There's not a lot of income in fixed income these days, so active management of your bond portfolio is even more important, says Eaton Vance's Kathleen Gaffney, one of Wall Street's most astute fixed-income investors. So how are she and other active bond-fund managers generating returns?
During this week's 70th annual CFA Institute conference, to be held Monday through Wednesday in Philadelphia, Gaffney, along with Vanguard founder John Bogle and Wharton School finance professor Jeremy Siegel, will share their thoughts on investment strategies in the current environment. (CFA, or chartered financial analyst, is considered to be one of the toughest designations to achieve. We lovingly refer to the CFA confab as a "nerdfest.")
Eaton Vance Management's Gaffney, a CFA charter holder, is codirector of investment-grade fixed income, and lead portfolio manager for Eaton Vance's multisector bond strategies. She's responsible for buy-and-sell decisions and portfolio construction. She joined Eaton Vance in 2012 after working for many years with Loomis Sayles bond guru Dan Fuss.
"It's extremely hard to generate income now, and that's exactly the time you don't want to reach for yield," Gaffney said. "That's why active bond portfolio management becomes your most important defense in this frustrating environment."
Sectors where yields — the income on a bond — are rising, she said, include retail companies, mall REITs, and telecommunications.
"The reason they yield so much is fundamentals are deteriorating, and investors are demanding more income. That can be a very tricky investment, because what's the potential downside?"
Instead of Amazon or Apple, she buys bonds that have sold off sharply and offer value, such as Seagate Technology, a disk-drive manufacturer. "Seagate was a sleeper old-tech company that's been through different cycles. We still need standard computer storage, and the more data out there, the more demand for Seagate."
Gaffney bought the 10-year and the 30-year bonds when they were yielding 8 percent and trading around 70 cents on the dollar. "We've pared back," she said, "because they've done very well.
"The great thing is, you have underlying asset value that minimizes the downside. To me, that total return is the way to manage fixed income," meaning price appreciation plus a decent yield.
The Eaton Vance Multi-Sector Income Fund can hold a maximum of 35 percent of below-investment-grade bonds, as well as floating-rate bank loans and emerging-market dollar-pay corporate debt. Interestingly, it doesn't hold U.S. Treasuries.
"We don't own them. The yields are low. Growth should pick up here in the U.S., but there's tremendous uncertainty. The Fed can't fix that, only politicians can.
"Today reminds me of the summer of 2014, as there doesn't seem to be a lot of value. What's different is the extremes we see in volatility," particularly driven by politics in places such as Puerto Rico and Brazil.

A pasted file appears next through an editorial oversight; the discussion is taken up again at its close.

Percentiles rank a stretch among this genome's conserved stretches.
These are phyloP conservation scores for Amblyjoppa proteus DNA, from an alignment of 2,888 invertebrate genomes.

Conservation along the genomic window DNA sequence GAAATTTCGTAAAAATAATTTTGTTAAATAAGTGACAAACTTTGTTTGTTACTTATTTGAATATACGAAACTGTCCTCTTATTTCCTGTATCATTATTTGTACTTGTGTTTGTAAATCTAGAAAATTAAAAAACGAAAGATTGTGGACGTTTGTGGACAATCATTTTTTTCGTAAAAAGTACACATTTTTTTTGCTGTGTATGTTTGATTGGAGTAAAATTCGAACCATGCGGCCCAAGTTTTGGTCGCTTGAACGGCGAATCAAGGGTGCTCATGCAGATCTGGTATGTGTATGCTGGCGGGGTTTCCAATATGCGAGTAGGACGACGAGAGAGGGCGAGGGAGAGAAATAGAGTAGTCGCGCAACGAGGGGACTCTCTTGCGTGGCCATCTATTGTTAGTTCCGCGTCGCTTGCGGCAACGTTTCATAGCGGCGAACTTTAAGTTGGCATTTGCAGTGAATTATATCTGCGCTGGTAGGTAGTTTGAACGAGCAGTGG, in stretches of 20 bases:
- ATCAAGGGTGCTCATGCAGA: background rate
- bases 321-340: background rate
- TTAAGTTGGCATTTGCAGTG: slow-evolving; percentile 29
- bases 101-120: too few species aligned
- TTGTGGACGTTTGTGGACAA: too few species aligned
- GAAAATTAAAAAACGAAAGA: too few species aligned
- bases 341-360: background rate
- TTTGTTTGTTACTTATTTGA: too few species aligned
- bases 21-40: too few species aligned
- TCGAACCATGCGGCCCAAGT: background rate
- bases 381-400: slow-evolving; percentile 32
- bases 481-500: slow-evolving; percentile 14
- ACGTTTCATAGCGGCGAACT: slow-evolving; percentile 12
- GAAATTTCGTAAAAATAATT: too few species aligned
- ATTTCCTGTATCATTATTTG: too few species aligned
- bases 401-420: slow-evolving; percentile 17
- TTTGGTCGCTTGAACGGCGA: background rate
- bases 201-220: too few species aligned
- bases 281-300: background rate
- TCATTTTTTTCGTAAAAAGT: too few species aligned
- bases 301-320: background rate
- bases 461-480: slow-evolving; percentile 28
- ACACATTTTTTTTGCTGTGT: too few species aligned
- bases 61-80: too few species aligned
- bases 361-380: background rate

"Politics are driving volatility, and the fact that expectations for economic growth and fiscal stimulus are now in doubt. I believe we will get there one way or another, but the election was tied to getting U.S. growth going," she said, which has been sidetracked by recent White House turmoil.
Because short-term interest rates remain so low, "investors can't earn money in the market, and yet we have this reach for yield, so every investment asset is overvalued or crowded."
Gaffney believes bond investors plowing money into low-cost ETFs and index funds may beget disappointment because "everyone owns the same thing. When volatility picks up, a lot of funds have to reposition and sell. That can create a vicious negative feedback."
As for Puerto Rico, "we expect a long-term workout, which is already priced into the bonds. We view the revenue bonds as more attractive." Eaton Vance also owns Brazilian dollar-pay corporate bonds, as she believes Brazil is "turning the corner, but with a long path to where the country needs to be. Brazil is an excellent example of a country that benefited from investment-grade ratings."
Gaffney holds such Brazilian corporate-bond names as energy giant Petrobras and JBS, a food manufacturer, which offer yields of 6.5 percent to 7.5 percent on bonds ranging from 10-year maturing in 2027 all the way out to 2043. Gaffney is also positioning for a turn in the U.S. dollar — which has been trading at a multiyear high against many currencies.
"We own the Brazilian government bonds, denominated in reals; Mexican government bonds, denominated in pesos; bonds payable in Indonesian rupiah and Indian rupees — these are countries on the path toward reforms. We're likely to see their currencies benefit vs. the U.S. dollar," she said.
"Our view is that the push for fiscal stimulus here means inflation, and nominal growth feels good if wages are moving up" at the same time.
Eaton Vance also expects that growth globally could lead to rising inflation in the United Kingdom, Germany, and China. "We're likely to see a weaker yen, a stronger euro, and the U.S. dollar weaker relative to emerging markets," Gaffney said.
Not surprisingly, Bogle will be talking about "the index revolution and what it means to professional investors, who are starting to think about asset allocation more and stock picking less. In some cases, it's gone too far. It used to be just stocks and bonds, and now it's highly complex allocations based on data mining," he said. "That's not healthy."
Given the flood of money into passive index funds, we asked Bogle: What happens if everyone invests using only index funds?
"There's zero chance of that happening. Indexing represents 22 [percent] to 23 percent of the U.S. market. There's just too much trading out there."